How the Seattle General Strike of 1919 shut down the city
David Jepsen isn’t a filmmaker. He’s a college professor and textbook author who teaches Pacific Northwest history. But even though he’s not a filmmaker, Jepsen’s new documentary about the February 1919 Seattle General Strike will premiere early next month to mark the centennial of the event.
“You can’t teach Northwest history without talking about the labor movement, and the Seattle General Strike is just one event in many,” Jepsen said. “But there’s not a lot of tools available (to teach college students about it). Young students today, they like video, they like moving pictures, and they’re very visually oriented, but there’s no good film available on this topic.”
A few years ago, it was one of Jepsen’s students who inadvertently inspired him to make a film.
“The final straw for me was, I’m lecturing to my students on labor history in the Northwest, talking about the radicalization of workers and the rise of the union movements, and I had a student from the back of the room raise his hand and say ‘Mr. Jepsen, what’s a union?’” Jepsen said.
“I just saw this as an opportunity to put the General Strike in context, as well as to raise awareness of unions and labor issues in general,” he said.
The resulting one-hour film, “Labor Wars of the Northwest,” will be shown at the Museum of History & Industry (MOHAI) on Saturday, Feb. 2. The screenings and post-film discussions are free with regular MOHAI admission.
Seattle General Strike of 1919
The General Strike in Seattle is considered to be the first of its kind in the US. It’s known as a “general strike” because workers from all kinds of industries and services walked off the job on the morning of Thursday, February 6, 1919. Nearly 65,000 workers were involved, or 20 percent of the city’s population.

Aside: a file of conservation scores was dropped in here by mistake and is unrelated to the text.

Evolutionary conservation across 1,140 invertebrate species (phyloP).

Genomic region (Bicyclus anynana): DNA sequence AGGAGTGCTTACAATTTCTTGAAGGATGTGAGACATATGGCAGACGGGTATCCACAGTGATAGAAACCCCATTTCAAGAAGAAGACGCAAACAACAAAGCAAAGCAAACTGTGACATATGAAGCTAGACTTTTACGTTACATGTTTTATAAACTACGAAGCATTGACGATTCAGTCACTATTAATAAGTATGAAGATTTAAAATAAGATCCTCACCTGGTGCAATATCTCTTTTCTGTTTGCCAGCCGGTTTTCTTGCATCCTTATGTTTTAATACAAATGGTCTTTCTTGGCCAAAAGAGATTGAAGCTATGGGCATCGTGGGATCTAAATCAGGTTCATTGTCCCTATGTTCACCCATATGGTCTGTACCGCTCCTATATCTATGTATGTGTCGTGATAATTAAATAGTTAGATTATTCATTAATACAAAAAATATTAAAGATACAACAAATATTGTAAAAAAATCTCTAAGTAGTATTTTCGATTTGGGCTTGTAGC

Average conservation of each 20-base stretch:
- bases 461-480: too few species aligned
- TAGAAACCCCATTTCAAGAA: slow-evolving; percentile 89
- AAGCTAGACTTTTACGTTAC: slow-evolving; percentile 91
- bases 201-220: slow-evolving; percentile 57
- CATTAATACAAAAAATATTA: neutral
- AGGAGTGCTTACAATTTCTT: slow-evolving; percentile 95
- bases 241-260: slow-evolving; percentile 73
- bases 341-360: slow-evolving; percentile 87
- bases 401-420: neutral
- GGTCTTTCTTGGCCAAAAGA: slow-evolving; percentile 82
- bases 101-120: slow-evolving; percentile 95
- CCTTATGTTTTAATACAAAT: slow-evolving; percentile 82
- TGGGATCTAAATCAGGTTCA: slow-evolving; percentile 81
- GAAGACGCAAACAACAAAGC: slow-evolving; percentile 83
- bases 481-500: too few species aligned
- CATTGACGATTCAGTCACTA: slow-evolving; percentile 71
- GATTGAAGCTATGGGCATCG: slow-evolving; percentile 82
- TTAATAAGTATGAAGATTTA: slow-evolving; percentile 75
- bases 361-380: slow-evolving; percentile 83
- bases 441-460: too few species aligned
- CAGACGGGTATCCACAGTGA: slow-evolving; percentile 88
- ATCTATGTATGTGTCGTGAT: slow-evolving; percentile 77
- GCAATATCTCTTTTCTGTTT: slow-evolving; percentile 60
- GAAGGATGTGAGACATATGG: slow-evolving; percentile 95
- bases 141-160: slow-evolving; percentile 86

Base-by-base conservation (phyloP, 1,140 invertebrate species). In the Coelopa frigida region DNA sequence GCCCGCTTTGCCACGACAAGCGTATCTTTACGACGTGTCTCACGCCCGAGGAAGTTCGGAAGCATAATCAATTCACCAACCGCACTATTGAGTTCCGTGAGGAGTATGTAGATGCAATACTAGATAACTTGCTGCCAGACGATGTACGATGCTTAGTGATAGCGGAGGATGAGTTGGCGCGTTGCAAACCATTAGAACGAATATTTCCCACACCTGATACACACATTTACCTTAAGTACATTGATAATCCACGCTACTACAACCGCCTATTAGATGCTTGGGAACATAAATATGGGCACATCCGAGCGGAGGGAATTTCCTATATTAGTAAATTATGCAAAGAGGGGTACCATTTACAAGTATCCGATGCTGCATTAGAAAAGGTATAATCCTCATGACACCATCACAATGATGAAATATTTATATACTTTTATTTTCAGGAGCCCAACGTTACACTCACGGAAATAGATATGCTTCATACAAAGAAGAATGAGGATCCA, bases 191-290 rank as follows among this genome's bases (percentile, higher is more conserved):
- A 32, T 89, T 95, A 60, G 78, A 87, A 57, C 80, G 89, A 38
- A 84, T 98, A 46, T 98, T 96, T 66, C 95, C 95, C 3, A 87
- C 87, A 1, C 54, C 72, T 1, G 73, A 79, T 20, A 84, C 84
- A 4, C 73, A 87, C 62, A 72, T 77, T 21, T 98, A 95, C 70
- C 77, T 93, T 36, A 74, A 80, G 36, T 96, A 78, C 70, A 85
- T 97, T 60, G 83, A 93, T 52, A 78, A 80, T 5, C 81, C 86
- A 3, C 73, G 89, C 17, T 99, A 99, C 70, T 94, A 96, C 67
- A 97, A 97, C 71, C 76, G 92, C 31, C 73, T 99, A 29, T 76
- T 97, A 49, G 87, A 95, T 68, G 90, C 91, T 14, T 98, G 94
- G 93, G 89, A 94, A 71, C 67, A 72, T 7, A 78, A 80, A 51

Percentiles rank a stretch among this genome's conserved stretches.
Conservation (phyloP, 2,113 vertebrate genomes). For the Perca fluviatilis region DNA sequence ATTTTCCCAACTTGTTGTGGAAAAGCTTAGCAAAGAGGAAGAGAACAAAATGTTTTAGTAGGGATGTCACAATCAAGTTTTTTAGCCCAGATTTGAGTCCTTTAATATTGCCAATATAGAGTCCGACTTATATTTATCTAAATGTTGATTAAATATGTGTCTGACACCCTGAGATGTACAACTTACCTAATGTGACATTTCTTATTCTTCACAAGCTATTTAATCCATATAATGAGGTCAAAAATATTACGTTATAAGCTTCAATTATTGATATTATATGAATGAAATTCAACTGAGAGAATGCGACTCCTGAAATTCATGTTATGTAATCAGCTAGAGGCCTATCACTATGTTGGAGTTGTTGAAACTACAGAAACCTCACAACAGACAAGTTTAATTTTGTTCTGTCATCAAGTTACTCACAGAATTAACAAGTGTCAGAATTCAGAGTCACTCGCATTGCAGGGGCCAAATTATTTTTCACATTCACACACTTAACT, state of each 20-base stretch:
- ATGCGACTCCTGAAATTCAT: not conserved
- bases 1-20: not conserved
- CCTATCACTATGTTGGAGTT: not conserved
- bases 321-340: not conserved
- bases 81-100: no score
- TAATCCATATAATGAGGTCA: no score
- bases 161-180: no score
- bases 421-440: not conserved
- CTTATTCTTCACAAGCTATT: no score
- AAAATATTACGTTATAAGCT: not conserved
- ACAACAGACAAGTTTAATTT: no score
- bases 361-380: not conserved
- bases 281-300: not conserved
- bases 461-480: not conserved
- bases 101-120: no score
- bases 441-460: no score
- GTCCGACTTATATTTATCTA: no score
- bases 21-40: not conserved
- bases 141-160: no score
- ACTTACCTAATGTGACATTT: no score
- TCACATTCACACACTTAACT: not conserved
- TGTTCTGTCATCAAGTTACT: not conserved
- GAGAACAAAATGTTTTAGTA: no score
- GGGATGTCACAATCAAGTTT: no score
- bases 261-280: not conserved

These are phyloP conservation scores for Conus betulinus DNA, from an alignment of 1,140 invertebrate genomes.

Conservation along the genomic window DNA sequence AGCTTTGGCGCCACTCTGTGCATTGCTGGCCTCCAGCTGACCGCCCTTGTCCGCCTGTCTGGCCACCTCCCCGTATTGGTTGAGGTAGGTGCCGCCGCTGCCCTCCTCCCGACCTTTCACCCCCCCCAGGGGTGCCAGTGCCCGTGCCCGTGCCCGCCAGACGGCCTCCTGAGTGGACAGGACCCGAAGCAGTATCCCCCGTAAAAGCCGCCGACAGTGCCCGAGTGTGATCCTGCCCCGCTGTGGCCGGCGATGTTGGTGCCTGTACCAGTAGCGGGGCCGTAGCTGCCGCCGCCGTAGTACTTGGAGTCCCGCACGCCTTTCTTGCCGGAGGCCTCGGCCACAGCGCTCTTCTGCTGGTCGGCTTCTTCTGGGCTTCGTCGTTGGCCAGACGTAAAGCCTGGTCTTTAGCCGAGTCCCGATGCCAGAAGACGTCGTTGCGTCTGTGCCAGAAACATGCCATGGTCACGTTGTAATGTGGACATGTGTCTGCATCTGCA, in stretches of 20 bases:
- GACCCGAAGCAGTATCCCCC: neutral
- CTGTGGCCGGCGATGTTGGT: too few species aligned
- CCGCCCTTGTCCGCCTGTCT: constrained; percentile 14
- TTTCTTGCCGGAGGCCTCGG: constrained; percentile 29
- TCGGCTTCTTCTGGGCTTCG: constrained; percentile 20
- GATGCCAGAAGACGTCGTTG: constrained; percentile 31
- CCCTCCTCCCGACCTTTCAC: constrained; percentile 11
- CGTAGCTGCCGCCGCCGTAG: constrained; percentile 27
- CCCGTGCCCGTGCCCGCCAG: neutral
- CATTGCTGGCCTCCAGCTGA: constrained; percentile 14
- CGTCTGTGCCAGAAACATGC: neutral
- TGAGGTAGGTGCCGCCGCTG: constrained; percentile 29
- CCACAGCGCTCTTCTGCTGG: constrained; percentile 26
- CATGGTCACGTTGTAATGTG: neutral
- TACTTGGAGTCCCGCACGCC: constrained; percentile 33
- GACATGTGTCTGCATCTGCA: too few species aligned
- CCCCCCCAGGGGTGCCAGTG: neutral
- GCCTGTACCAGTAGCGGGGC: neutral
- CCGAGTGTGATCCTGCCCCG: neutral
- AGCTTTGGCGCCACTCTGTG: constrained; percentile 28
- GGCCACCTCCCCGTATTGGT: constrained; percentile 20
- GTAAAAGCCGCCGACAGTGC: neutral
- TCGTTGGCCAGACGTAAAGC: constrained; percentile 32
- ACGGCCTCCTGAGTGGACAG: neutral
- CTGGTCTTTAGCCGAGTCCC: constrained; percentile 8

The Seattle General Strike was preceded by a strike against shipyards on the Seattle waterfront in January 1919. (Paul Dorpat)
Jepsen says the spark came from World War I, which had just ended in November 1918, and from disgruntled workers in the shipyards that used to line much of Elliott Bay near Pioneer Square.
“During the war they had asked for a raise,” Jepsen said. “The ship workers, the dock workers, had been promised a raise — ‘Get us through the war, get us through World War I, help us get our ships out, and we’ll give you a raise then.’ Well, of course, when the war ended, the demand for ships and defense equipment dropped steeply and the owners reneged. They refused to give the workers a raise. So they struck in late January of 1919.”
But the labor action didn’t remain in the shipyards.
“Following [the shipyard] strike, there were a whole series of sympathy strikes. Cab drivers, railroad workers, electrical workers, barbers, waiters, waitresses,” Jepsen said. “Eventually, 125 unions joined together, almost 65,000 workers, and essentially shut down Seattle for six days.”
Jepsen says that the whole situation was, in reality, many years in the making.
“The General Strike was really the culmination of almost 30 years of conflict,” Jepsen said. “Workers started pouring into the region in the 1880s with the arrival of the railroads. The Pacific Northwest is a long way from anything, and before the railroads there just wasn’t the transportation to move products, to move logs, coal, gold silver.”
“When the Northern Pacific [Railroad] arrived in the late 1880s, it unleashed a torrent of economic activity,” he said. “And that brought in jobs, and thousands of workers came here, and right from the start, there’s conflict over wages and working conditions hours.”
“So we need to look at the Seattle General Strike as really the culmination of three decades of conflict between owner and worker,” he added.
Seattle’s Mayor Ole Hanson called out the National Guard and mobilized the police, plus a few thousand additional temporary volunteer officers. But the strike was actually fairly peaceful.